The narrative explores the future of technology, robots who not only resemble humans but who also inhabit the feelings and lives of them. Humans fearing their ‘servants’ becoming more powerful than themselves they enforce the laws of robotics to try and ‘maintain control’. Astro Boy is the creating of Professor Tenma who dealt with the grief of losing his son by transferring his memories into a robot.

The story of Astro Boy became so popular it became the first Japanese animated cartoon aired on TV and is considered the first ‘Anime’

 

Akira (1882)

As an anime fan there is no escaping the wrath of Akira, one of the most influential stories and films around, it bought a whole new meaning to Manga and Anime and was influenced by WWII.

Katsuhiro Otomo’s science fiction/cyberpunk manga Akira (1982-90) and animated film adaptation of the same name (1988) represent the cultural anxieties of post-WWII Japan, exploring the struggle to find normality in amongst the social and architectural collapse of Neo-Tokyo, to learn that there can be no returning to the pre-apocalypse, only the memories can be accessed through trauma and imagined nostalgia.

– Taken from ‘REBUILDING NEO-TOKYO: THE SEARCH FOR NORMALITY IN THE APOCALYPSE OF AKIRA‘ by S. T. Cartledge
http://themanifold.wordpress.com/2012/01/20/rebuilding-neo-tokyo-the-search-for-normality-in-the-apocalypse-of-akira/

Deadman Wonderland

Perhaps not quite as established as Akira or Astro boy, Deadman Wonderland was written by Jinsei Kataoka and is an example of how the idea of a New World/ utopia in Japanese storytelling is still prominent today.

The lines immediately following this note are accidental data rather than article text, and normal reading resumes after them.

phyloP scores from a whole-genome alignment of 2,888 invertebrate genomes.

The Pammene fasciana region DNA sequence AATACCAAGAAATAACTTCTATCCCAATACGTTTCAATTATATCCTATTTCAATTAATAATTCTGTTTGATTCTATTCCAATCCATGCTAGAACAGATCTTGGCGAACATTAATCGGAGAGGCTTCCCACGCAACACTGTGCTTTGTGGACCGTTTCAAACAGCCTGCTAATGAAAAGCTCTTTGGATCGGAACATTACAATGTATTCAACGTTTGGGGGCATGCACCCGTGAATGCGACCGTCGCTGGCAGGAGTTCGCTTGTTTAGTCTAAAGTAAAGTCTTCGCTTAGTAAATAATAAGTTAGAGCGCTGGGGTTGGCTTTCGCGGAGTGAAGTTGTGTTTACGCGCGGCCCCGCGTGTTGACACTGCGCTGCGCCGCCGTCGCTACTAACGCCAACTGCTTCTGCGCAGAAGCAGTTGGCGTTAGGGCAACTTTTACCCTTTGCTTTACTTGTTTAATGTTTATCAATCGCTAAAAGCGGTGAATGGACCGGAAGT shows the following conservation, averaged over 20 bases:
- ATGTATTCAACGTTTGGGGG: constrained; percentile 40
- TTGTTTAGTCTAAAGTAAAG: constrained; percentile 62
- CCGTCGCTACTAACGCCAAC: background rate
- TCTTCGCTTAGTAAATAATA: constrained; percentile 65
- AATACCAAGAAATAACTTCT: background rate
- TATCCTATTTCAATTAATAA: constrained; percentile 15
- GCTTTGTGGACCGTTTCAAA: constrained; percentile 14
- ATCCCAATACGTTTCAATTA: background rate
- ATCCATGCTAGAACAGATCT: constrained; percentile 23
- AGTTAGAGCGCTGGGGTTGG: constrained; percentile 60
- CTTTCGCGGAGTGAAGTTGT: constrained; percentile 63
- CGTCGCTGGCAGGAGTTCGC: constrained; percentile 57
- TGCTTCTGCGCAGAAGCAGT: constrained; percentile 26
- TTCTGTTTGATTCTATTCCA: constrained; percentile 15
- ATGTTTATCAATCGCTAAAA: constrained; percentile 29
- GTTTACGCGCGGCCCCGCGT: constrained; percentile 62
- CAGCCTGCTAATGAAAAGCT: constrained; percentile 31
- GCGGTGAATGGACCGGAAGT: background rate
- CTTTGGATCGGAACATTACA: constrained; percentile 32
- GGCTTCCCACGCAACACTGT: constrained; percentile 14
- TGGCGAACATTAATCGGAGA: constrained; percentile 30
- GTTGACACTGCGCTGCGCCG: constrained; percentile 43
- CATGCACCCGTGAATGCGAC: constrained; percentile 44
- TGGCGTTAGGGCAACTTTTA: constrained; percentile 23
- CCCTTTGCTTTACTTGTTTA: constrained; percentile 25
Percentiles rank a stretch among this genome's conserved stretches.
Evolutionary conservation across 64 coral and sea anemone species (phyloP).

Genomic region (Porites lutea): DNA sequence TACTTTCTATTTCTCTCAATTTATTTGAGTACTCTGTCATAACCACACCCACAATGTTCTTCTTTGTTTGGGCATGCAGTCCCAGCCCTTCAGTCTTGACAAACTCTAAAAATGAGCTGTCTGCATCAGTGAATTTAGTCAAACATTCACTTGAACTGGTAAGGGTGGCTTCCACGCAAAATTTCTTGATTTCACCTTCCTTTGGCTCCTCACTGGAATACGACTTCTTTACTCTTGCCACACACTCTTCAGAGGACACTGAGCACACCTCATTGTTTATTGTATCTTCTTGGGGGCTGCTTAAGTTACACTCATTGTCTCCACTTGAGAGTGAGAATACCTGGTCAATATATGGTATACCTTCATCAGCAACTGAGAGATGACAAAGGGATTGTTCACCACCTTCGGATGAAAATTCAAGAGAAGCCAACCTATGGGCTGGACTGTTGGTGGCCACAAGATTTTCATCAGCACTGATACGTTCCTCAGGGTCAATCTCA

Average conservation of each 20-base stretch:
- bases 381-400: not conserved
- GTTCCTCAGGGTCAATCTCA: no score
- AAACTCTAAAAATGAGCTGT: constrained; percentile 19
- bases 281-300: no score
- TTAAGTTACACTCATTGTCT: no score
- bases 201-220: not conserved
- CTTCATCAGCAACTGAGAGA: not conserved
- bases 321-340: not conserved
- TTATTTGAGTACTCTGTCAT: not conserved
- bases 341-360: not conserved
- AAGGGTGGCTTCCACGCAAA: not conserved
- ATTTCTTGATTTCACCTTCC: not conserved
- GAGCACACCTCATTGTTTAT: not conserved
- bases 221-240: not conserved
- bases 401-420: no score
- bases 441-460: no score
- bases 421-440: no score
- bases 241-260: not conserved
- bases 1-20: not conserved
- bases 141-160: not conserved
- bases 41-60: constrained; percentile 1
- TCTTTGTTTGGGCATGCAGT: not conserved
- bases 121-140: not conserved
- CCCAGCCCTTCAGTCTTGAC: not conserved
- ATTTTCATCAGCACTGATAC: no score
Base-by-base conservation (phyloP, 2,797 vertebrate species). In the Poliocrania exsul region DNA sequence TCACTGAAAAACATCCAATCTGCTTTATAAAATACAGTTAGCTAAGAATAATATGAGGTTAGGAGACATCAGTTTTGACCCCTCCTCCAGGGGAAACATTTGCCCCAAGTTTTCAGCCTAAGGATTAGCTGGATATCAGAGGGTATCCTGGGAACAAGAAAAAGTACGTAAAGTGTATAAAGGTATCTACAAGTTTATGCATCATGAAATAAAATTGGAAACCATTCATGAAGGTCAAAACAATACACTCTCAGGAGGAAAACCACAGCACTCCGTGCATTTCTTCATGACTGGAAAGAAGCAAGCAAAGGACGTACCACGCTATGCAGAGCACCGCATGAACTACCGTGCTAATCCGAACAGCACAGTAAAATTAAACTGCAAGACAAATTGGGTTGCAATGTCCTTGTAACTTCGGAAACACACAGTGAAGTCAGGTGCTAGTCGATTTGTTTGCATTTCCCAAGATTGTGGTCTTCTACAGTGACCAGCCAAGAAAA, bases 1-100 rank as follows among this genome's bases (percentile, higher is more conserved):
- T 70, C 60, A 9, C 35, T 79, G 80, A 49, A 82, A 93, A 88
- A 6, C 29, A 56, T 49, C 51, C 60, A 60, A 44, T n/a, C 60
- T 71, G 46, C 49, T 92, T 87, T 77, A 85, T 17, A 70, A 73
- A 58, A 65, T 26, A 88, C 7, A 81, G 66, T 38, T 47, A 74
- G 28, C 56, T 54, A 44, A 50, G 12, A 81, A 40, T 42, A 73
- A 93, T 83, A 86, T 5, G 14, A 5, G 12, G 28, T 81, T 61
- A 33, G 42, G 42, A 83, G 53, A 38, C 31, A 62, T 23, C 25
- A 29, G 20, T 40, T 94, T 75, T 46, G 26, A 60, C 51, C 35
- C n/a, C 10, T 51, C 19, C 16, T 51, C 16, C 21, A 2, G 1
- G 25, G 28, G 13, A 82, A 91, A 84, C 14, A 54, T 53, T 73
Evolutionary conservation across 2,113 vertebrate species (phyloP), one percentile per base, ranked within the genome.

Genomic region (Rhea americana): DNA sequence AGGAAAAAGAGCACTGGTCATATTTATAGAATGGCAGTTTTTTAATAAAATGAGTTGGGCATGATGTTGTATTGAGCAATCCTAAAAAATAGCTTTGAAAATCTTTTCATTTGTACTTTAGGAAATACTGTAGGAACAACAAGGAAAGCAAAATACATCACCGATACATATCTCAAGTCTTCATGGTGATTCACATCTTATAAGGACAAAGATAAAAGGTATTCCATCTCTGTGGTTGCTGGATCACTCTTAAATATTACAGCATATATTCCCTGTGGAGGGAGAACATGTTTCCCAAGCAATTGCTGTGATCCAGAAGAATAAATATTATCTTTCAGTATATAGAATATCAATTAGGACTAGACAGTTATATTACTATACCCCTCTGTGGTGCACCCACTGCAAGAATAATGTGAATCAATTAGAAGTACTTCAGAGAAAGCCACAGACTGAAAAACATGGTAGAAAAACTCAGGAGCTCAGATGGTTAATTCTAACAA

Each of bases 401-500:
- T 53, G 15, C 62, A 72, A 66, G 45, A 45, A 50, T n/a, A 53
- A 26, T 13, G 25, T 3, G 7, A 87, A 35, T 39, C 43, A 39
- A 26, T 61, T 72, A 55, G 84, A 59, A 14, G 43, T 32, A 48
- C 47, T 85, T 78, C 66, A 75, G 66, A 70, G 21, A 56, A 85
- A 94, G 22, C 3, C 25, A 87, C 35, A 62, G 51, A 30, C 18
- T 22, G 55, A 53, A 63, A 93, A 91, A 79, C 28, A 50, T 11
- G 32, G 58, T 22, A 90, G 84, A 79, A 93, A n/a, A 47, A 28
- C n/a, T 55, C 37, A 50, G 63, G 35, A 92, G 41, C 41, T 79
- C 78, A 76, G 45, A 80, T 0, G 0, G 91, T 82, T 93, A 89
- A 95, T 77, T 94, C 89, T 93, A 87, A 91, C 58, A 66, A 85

The story takes place 10 years after an earthquake sank Japans mainland and 3/4’s of Tokyo. In an effort to rebuild the city a prison is made, Deadman Wonderland, a theme park occupying old Tokyo. The workers are criminals, they run the city sized theme park and the public visit, the free forced labour helps push the economy back up. The Manga was written in 2007 but didn’t take off until it’s realise as an Anime in 2011. Interestingly just a few months after the 2011 Tōhoku Earthquake and Tsunami. The Anime has been a huge success in the UK but in Japan perhaps the use of a Tsunami was too sore, an inappropriate release date limited the manga and anime.

Film

Godzilla

I recently went to see Godzilla vs King Kong in 35mm, I have, like most people, always been aware of Godzilla as a popular culture icon. However until I did my research before the screening I did not know that Godzilla was a character made to represent the war.

Godzilla’s genesis “was also conditioned by Cold War tensions and atomic age anxieties.” In March 1954, a Japanese fishing vessel, Daigo Fukuruyu Maru (Lucky Dragon No. 5) strayed into the U.S. nuclear bomb testing zone near Biniki Atoll. The crew was exposed to “massive amounts of radiation, one crew member died (after a cynical American cover-up), and some of the irradiated tuna on the ship made it onto the market in Japan. . . . This was big news in Japan (and was called ‘the latest atomic bombing of Japan’ in the media), especially, of course, since Hiroshima and Nagasaki remained fresh memories.”

“The first Godzilla film clearly had a strong anti-nuclear message. . . . Yet it becomes increasingly hard to conclude that the films have had a consistent message over time . . . . The only constant about the Godzilla films is a deep ambivalence, a kind of moral and intellectual ambiguity, that precludes drawing any firm, unitary conclusions. The message of Godzilla,” Tsutsui explained, “. . . is complex and reflects . . . a fundamental ambivalence on the part of the Japanese when they look at issues like modernity, technology, science, nature, politics, and the world outside Japan.”

– http://www.international.ucla.edu/article.asp?parentid=24850

This has just been a very brief scratch on the surface of how Japanese storytelling reacted to WWII, I will writing more on this subject in relation to photography very soon.